Bill Ryan moved to Westport 50 years ago this month. Except for 3 years in Paris, he has been here ever since. He and his wife Catherine’s 3 daughters went through the Westport public schools. Two grandsons are in Staples now; 2 small granddaughters enter the school system soon.
Bill spent much of his career with IBM, in corporate finance. He was also VP of internal audit with AmeriCares, then returned to IBM to run a leadership development program for nearly a decade.
Locally he coached softball, and has been active in the Kings Highway North/Wright Street neighborhood association. (“Blame me for the speed humps or stop signs,” he says.)
Bill is also a member of the Historic District Committee. It’s a natural fit: His first home was in what is now the Gorham Historic District. He’s spent 40 years in the Kings Highway North Historic District — which is celebrating its 50th anniversary.
“Westport is losing its New England charm. Too many houses are being torn down!”
While that refrain has been heard a lot over the past few years, it’s not new. It can be traced back at least to the early 1970s.
But back then a group of Westporters decided to do something about it. They formed a committee to explore establishing a local historic district. They hoped that by doing so, one of Westport’s oldest neighborhoods and many of its older structures could be preserved.
The result of their efforts was the Kings Highway North Historic District, created by an RTM ordinance in 1973. Coincident with the creation of the District, per state law, Westport’s Historic District Commission was established. It too has been functioning for 50 years.
Among the homes in the Kings Highway North Historic District: 104 Kings Highway North …
The committee was headed by the late Sylvia Milberg. It included Jacqueline Heneage who shortly after was elected Westport’s first female 1st Selectman.
Also on the committee was local architect Bob Gault, a scion of the long-time Westport family.
He now lives in Maine. But he remembers well the work the committee put in to see the District come to fruition.
“People were getting tired of seeing so many homes falling to the wrecking ball. Many of us were concerned there would be little of Westport’s history retained. The Kings Highway North area was a natural place to focus.” Gault recalls.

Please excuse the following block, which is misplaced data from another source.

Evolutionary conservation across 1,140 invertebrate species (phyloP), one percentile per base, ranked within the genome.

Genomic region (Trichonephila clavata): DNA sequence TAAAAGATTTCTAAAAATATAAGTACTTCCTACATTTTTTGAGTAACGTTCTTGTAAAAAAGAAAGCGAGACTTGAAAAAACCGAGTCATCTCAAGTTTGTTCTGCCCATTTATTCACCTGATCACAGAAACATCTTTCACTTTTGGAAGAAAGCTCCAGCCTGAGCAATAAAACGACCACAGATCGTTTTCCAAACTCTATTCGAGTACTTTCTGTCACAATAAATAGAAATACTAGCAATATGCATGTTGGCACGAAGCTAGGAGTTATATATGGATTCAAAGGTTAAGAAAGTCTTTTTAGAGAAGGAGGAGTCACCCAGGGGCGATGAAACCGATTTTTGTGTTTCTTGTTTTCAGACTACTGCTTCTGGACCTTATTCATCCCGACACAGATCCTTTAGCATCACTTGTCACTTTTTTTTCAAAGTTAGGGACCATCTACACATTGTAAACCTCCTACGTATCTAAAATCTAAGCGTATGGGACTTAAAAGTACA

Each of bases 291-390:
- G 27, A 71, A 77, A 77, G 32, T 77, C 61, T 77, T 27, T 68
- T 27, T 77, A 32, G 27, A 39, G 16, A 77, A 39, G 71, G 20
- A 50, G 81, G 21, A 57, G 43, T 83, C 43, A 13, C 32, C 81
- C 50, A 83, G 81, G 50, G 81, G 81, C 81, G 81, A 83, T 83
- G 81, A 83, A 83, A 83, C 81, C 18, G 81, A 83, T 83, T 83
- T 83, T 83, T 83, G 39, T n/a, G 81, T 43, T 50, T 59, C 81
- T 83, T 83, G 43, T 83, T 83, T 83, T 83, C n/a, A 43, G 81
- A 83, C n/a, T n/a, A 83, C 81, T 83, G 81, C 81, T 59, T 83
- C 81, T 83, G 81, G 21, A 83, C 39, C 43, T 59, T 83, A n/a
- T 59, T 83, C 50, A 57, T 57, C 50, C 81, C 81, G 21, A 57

The committee zeroed in on Kings Highwa North and Wright Street. Property on Edge Hill Road, two parcels on Wilton Road and one on Old Hill Road were included, totaling 71 properties in all.
… 45 Kings Highway North …
To be approved, at least 75% of the property owners had to agree. While the measure passed handily, Gault recalls it was not without some cajoling. “Nobody in Town Hall is going to be telling you what color to paint your house!” members said.
As part of the process to justify the area as historic, the committee spent nearly 2 years gathering information and filing reports, before culminating in RTM approval.
This researched events that would fortify the position that the District was of historic significance. For example, many of Westport first settlers owned homes within the District, most of which still stand.
While George Washington may never have slept or dined along Kings Highway North, records show that he traveled along the road more than once. So did other historical figures, such as Lafayette.
The road was the prime east-west route before a bridge was established (where the Ruth Steinkraus Cohen Bridge is now located). The road curved to the north, where fording the river was enabled at the current location of the Kings Highway North Bridge.
In addition, the triangle green at the intersection with Old Hill Road was a military drill ground during the French and Indian War.
… and 6 Edge Hill Road.
In 1998 the Kings Highway North Historic District received the added distinction of being included in the National Register of Historic Homes.
In contrast to other neighborhoods, the streetscape in the District is pretty much what it was like 50 years ago. Trees and shrubs come and go, but structures have endured or been enhanced.
Property improvements and alterations do take place, as is very much in evidence on several properties.
But for changes affecting direct sightline from the street, a Certificate of Appropriateness must be presented to and approved by the HDC. The commission and its administrator work closely with property owners to ensure an efficient and effective resolution, in keeping with the history of the property.
A drive through the District today shows that changes do take place, but with an eye on history.
Even better: a walk through the area.
Kings Highway North Historic District walking tour.
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